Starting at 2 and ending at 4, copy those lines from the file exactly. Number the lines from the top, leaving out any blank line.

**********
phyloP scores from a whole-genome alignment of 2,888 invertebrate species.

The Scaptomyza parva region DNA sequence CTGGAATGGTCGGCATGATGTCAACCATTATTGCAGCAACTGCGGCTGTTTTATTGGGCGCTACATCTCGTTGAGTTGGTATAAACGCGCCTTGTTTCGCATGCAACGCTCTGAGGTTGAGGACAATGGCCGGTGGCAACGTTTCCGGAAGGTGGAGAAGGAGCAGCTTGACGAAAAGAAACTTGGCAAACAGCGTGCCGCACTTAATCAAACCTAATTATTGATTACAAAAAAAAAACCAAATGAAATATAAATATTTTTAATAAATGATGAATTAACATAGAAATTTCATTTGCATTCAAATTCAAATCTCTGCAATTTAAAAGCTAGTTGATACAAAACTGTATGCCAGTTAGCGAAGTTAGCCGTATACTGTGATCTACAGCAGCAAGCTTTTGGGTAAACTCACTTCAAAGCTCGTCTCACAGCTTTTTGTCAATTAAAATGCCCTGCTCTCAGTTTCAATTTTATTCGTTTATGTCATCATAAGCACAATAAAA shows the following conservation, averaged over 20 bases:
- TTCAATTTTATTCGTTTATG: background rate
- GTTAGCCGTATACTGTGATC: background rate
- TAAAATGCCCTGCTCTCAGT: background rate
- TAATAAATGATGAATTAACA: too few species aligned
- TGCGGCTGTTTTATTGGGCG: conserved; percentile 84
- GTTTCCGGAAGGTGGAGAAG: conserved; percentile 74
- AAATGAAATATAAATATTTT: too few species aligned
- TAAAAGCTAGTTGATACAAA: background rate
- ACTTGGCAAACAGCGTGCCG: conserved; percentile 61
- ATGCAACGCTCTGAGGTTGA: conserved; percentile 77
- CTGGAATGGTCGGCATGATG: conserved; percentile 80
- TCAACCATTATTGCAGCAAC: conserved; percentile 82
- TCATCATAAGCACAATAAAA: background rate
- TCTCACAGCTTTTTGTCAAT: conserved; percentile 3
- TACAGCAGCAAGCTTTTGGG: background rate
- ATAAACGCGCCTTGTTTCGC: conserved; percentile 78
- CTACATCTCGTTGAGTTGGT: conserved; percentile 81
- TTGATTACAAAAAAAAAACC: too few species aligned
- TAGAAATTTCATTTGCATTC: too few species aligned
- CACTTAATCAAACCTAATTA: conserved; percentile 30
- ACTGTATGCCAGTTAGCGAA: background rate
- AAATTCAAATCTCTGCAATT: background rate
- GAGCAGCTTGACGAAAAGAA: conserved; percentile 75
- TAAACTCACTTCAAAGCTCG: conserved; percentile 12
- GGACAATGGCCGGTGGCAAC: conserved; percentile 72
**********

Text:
The Scaptomyza parva region DNA sequence CTGGAATGGTCGGCATGATGTCAACCATTATTGCAGCAACTGCGGCTGTTTTATTGGGCGCTACATCTCGTTGAGTTGGTATAAACGCGCCTTGTTTCGCATGCAACGCTCTGAGGTTGAGGACAATGGCCGGTGGCAACGTTTCCGGAAGGTGGAGAAGGAGCAGCTTGACGAAAAGAAACTTGGCAAACAGCGTGCCGCACTTAATCAAACCTAATTATTGATTACAAAAAAAAAACCAAATGAAATATAAATATTTTTAATAAATGATGAATTAACATAGAAATTTCATTTGCATTCAAATTCAAATCTCTGCAATTTAAAAGCTAGTTGATACAAAACTGTATGCCAGTTAGCGAAGTTAGCCGTATACTGTGATCTACAGCAGCAAGCTTTTGGGTAAACTCACTTCAAAGCTCGTCTCACAGCTTTTTGTCAATTAAAATGCCCTGCTCTCAGTTTCAATTTTATTCGTTTATGTCATCATAAGCACAATAAAA shows the following conservation, averaged over 20 bases:
- TTCAATTTTATTCGTTTATG: background rate
- GTTAGCCGTATACTGTGATC: background rate